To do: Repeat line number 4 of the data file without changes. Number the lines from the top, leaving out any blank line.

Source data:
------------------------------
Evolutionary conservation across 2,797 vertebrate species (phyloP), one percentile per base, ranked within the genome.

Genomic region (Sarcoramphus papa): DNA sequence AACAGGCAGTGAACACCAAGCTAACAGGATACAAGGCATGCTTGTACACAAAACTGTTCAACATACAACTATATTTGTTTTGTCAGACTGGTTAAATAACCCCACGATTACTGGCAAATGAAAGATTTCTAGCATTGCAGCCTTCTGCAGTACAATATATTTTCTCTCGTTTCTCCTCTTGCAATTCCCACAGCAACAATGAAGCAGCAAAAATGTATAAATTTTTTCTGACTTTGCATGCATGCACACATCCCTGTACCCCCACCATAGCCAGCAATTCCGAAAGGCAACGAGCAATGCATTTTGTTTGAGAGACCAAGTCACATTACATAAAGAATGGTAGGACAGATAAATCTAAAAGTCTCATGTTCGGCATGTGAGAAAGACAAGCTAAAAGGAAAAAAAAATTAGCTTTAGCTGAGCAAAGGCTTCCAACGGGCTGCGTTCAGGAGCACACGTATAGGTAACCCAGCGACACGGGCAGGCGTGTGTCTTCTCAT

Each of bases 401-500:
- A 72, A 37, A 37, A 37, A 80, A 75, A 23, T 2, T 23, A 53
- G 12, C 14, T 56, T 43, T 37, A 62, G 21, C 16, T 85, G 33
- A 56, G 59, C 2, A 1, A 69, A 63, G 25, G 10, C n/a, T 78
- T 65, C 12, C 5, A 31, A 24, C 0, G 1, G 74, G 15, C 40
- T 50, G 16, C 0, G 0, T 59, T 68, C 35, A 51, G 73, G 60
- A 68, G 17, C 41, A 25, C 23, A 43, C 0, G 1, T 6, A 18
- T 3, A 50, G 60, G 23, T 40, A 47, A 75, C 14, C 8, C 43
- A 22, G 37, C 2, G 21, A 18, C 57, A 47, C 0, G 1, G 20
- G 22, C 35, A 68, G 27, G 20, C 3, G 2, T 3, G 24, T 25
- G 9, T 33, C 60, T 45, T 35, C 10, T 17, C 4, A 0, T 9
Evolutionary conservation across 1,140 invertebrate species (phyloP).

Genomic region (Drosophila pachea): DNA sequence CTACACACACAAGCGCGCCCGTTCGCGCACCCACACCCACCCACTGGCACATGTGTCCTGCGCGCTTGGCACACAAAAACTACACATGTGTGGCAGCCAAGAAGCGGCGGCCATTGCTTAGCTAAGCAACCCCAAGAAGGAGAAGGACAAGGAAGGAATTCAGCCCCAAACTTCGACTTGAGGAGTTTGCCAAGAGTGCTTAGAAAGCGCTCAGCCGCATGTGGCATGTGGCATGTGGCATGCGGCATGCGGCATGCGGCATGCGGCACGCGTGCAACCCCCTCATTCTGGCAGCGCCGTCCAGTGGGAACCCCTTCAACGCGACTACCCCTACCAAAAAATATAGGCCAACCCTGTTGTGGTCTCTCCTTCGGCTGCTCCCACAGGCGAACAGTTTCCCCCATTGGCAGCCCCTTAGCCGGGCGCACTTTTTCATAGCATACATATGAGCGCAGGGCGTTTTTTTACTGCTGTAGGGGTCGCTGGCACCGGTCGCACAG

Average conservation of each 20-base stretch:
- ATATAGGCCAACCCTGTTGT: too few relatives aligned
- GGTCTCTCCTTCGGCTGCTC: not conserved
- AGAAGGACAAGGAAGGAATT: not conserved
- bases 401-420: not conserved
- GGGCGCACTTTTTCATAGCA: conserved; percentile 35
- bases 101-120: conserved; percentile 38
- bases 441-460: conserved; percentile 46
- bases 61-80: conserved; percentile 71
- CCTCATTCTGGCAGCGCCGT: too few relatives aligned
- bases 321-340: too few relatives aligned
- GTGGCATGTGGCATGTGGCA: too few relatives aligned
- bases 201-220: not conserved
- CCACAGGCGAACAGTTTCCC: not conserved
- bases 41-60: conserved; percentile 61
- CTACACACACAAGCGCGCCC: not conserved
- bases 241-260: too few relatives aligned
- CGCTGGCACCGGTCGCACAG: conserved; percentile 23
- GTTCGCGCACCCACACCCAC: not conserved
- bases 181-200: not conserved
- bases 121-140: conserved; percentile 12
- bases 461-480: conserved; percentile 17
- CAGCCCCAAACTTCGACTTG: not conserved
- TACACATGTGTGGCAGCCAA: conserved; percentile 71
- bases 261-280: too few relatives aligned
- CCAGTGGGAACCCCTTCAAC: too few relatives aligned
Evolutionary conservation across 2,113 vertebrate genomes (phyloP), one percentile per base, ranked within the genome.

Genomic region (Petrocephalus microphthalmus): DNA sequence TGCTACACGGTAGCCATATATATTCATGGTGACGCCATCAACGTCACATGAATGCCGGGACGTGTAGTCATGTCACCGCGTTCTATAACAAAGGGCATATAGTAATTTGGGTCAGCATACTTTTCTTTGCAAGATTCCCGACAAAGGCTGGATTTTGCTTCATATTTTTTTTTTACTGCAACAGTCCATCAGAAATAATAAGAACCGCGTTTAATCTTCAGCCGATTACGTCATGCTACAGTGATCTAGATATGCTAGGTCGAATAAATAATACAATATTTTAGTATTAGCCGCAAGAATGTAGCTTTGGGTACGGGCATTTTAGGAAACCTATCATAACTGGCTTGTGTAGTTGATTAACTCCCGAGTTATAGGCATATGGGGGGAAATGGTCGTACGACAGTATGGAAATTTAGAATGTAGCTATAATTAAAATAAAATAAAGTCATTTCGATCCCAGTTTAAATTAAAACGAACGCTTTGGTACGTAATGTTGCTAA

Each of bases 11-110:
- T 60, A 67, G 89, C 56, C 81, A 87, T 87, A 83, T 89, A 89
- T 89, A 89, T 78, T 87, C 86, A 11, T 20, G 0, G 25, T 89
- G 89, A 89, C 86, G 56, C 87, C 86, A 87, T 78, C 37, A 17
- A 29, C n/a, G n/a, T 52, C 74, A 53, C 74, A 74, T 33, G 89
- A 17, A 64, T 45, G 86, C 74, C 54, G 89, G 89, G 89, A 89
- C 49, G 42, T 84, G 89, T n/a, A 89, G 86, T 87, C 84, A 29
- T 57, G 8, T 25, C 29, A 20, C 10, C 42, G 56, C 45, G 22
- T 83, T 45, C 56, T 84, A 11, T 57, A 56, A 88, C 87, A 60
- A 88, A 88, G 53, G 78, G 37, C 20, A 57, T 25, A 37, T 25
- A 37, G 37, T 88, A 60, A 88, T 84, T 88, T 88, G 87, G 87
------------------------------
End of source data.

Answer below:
- A 72, A 37, A 37, A 37, A 80, A 75, A 23, T 2, T 23, A 53